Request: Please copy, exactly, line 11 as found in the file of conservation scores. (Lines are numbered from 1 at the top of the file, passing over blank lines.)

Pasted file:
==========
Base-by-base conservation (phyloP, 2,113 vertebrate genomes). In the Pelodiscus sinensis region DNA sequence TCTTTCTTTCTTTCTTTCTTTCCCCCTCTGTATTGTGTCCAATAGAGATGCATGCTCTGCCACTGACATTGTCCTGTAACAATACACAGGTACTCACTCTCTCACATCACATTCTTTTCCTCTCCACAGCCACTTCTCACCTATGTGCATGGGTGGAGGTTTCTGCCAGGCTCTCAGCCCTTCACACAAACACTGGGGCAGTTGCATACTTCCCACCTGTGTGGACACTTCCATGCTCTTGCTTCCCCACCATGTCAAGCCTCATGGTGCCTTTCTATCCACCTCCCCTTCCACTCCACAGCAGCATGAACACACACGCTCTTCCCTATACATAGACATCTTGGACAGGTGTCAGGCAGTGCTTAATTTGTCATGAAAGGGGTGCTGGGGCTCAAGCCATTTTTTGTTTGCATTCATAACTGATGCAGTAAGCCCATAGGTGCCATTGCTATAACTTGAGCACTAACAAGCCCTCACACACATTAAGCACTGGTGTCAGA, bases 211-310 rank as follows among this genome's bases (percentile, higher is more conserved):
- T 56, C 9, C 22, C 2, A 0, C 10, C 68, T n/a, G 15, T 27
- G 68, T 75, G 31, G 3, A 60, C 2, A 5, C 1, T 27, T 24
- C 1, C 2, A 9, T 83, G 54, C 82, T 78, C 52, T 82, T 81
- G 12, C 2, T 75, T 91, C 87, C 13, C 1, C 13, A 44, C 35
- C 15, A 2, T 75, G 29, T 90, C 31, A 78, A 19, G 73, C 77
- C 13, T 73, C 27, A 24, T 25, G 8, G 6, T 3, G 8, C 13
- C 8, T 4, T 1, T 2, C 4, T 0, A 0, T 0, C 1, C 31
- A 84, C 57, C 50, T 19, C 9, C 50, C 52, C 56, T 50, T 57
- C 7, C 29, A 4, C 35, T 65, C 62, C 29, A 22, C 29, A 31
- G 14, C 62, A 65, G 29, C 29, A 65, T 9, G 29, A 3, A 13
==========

- G 14, C 62, A 65, G 29, C 29, A 65, T 9, G 29, A 3, A 13